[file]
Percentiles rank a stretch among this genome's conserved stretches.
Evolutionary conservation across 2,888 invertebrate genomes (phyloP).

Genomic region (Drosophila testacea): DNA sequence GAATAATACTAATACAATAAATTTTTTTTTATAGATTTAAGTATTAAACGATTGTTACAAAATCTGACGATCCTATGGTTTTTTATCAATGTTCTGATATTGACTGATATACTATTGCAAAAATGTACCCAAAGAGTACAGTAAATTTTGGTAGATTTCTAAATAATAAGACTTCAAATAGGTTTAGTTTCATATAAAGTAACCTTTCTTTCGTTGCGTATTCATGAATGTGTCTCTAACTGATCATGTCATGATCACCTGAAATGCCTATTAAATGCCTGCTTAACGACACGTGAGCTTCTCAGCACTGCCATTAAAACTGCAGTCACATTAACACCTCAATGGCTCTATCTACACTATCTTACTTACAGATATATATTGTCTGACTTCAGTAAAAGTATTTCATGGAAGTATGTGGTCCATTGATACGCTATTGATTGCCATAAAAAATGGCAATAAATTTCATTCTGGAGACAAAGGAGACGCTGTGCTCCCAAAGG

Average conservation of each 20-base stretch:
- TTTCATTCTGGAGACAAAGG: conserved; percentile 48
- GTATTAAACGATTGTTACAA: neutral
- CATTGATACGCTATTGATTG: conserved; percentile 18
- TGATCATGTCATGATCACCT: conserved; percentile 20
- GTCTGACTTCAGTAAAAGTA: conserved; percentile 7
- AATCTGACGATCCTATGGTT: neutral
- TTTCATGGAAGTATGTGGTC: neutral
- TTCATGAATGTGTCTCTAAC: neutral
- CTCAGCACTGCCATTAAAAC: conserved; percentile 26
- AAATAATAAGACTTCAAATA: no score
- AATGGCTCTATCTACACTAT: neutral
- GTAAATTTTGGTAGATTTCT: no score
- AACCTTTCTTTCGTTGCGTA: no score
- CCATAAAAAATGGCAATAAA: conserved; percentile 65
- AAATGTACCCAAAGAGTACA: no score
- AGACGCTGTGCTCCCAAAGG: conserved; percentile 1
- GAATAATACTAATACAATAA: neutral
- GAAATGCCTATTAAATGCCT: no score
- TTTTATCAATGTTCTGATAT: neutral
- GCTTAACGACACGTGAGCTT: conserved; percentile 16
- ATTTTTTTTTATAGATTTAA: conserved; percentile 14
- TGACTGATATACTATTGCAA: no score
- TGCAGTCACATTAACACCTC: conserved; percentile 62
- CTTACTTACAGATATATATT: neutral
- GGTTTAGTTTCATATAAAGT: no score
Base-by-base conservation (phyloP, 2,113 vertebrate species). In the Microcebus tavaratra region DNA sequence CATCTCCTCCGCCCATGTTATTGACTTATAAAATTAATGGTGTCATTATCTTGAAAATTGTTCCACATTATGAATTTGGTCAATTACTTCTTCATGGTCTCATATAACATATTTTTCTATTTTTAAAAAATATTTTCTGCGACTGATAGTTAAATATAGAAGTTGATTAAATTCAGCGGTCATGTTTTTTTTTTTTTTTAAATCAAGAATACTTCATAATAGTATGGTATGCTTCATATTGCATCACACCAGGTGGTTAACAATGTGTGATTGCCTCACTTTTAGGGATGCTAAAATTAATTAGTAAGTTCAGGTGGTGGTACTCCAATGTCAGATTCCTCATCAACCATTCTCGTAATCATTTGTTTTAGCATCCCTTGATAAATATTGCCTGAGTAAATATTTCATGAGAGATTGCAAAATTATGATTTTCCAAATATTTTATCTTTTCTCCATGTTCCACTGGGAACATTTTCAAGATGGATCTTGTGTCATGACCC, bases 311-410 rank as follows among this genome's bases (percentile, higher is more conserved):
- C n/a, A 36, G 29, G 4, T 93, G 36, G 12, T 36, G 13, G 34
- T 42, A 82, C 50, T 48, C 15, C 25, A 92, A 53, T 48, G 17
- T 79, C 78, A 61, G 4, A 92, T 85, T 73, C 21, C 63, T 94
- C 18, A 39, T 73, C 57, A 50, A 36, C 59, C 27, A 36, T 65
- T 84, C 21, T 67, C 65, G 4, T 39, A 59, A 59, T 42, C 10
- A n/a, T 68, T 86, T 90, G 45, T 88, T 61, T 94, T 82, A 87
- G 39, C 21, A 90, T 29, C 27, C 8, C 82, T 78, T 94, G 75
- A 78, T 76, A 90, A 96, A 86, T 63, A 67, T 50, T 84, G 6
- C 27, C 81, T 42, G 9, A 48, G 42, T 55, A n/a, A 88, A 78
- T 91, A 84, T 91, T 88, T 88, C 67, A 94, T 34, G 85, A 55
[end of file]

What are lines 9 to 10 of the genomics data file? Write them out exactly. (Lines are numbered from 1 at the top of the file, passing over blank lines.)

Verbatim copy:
- GTCTGACTTCAGTAAAAGTA: conserved; percentile 7
- AATCTGACGATCCTATGGTT: neutral